How reporting on the Middle East prepared one journalist to cover Facebook

For Sheera Frenkel, a New York Times reporter and the co-author of An Ugly Truth: Inside Facebook’s Battle for Domination covering the social media giant was a result of “happenstance.” 

As a freelance foreign correspondent, Frenkel published her first big stories from Israel, although she actually got her start in South America. Frenkel, who speaks Hebrew and Arabic, moved to the Middle East in search of stories to report just before Israel’s disengagement from the Gaza Strip in 2005.

“I left stuff with a friend in Argentina because I was so sure that I was just going to be gone for six months,” she recalled. “I have not been back to Argentina since then, and who knows what happened to my suitcases.”

She joined The New York Times in 2017, assigned to the cybersecurity beat. “I was very, very pregnant, and pretty much immediately after joining, I went on maternity leave,” Frenkel told Jewish Insider in a recent phone interview. The end of her maternity leave coincided with the departure of the paper’s Facebook beat reporter, who left to write his own book on the company. 

“They needed somebody that could fill in for a couple months while he was off writing his book,” Frenkel recalled. 

Four years later, Frenkel has become a must-follow reporter on the Facebook beat — an auspicious place to be, as news about the company’s pursuit of profit at all costs continues to emerge. Last week, Frances Haugen, a former Facebook employee-turned-whistleblower,  testified to Congress about how Facebook executives, including CEO Mark Zuckerberg, suppressed internal research demonstrating the harms of the company’s products, especially Instagram. Frenkel felt vindicated.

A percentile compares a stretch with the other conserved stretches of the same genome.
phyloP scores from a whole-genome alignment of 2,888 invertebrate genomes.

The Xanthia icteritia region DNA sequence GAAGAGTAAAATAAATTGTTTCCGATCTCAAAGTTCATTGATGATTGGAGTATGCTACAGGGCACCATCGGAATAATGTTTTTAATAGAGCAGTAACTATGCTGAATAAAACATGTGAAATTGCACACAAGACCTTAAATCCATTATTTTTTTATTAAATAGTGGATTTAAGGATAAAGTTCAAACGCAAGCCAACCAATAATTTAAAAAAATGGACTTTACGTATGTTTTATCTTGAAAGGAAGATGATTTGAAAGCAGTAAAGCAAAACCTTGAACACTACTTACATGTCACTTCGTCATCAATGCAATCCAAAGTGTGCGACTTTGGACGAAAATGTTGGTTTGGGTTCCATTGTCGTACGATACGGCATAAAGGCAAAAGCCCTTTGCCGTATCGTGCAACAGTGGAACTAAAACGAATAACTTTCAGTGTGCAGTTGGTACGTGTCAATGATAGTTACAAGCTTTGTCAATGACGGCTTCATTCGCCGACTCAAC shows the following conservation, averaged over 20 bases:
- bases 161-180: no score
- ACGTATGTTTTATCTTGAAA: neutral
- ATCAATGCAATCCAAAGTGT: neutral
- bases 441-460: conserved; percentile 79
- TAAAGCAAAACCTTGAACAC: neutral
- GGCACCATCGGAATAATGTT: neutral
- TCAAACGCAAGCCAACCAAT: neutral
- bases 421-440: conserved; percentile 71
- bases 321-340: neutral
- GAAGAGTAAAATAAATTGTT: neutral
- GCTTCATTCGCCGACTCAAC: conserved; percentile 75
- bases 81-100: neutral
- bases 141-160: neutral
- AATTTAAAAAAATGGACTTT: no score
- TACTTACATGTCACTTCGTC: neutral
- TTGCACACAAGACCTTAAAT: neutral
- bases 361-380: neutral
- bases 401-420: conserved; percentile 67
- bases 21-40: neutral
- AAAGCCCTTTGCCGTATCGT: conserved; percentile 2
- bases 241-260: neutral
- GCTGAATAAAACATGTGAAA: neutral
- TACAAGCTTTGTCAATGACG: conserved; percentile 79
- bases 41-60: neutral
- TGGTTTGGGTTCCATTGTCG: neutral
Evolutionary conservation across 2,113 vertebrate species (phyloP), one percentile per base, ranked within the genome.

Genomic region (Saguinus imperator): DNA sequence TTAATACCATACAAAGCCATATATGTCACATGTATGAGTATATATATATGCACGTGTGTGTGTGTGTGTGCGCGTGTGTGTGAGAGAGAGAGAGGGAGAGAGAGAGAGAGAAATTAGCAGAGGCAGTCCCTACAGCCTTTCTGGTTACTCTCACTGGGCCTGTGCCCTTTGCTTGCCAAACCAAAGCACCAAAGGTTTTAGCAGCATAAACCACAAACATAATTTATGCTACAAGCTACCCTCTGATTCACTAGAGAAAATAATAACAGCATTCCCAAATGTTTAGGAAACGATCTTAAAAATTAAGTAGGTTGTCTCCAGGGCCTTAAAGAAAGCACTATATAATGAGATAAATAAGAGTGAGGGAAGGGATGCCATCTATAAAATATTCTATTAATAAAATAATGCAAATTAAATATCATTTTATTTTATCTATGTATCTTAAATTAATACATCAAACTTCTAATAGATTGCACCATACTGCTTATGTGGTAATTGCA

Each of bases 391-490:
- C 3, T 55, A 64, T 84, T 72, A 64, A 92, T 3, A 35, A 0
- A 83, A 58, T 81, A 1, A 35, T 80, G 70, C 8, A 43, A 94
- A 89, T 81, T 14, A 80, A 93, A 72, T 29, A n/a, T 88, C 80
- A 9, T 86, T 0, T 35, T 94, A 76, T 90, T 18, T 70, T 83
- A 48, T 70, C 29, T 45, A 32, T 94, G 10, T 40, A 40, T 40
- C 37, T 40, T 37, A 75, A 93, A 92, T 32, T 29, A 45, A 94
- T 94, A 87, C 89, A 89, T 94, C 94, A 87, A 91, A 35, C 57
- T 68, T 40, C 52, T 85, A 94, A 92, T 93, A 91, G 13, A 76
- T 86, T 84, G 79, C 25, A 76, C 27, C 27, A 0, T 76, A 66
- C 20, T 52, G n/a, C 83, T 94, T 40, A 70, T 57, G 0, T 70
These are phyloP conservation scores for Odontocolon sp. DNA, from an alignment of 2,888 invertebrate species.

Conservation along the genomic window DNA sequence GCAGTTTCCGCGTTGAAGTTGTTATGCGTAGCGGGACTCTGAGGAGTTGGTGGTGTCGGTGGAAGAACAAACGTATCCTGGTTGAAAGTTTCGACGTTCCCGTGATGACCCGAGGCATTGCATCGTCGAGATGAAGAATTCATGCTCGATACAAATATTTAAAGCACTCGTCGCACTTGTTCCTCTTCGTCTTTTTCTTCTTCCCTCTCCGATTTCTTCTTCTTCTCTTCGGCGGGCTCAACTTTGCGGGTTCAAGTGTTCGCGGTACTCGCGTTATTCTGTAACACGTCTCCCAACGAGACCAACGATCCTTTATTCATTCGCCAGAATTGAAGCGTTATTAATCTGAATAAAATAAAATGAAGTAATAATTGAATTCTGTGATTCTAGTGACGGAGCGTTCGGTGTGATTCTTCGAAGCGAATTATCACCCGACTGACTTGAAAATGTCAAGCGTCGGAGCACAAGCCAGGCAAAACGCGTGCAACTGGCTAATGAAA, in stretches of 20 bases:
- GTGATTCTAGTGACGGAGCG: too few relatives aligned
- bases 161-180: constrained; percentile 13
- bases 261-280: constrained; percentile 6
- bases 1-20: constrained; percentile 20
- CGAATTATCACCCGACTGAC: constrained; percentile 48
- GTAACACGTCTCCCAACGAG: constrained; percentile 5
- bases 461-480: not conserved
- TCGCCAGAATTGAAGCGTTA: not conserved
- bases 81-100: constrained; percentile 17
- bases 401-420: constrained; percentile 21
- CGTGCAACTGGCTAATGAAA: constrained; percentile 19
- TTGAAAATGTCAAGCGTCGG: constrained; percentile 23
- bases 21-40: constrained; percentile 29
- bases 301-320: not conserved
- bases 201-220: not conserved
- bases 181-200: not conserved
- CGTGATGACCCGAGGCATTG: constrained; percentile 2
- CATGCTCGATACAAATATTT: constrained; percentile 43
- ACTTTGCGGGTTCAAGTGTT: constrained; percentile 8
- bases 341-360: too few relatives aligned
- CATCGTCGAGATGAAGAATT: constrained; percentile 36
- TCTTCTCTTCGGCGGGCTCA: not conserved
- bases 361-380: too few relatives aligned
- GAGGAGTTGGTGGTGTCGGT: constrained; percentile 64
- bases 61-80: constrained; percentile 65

“It was, I would say, incredibly satisfying to see the receipts, in a way, for everything we had been told for years,” she said.  

In conversation with JI, Frenkel talked about what covering authoritarian governments taught her about the social media giant, how to use Facebook responsibly and why she separates her Jewish identity from her reporting. 

This conversation has been edited and condensed for length and clarity. 

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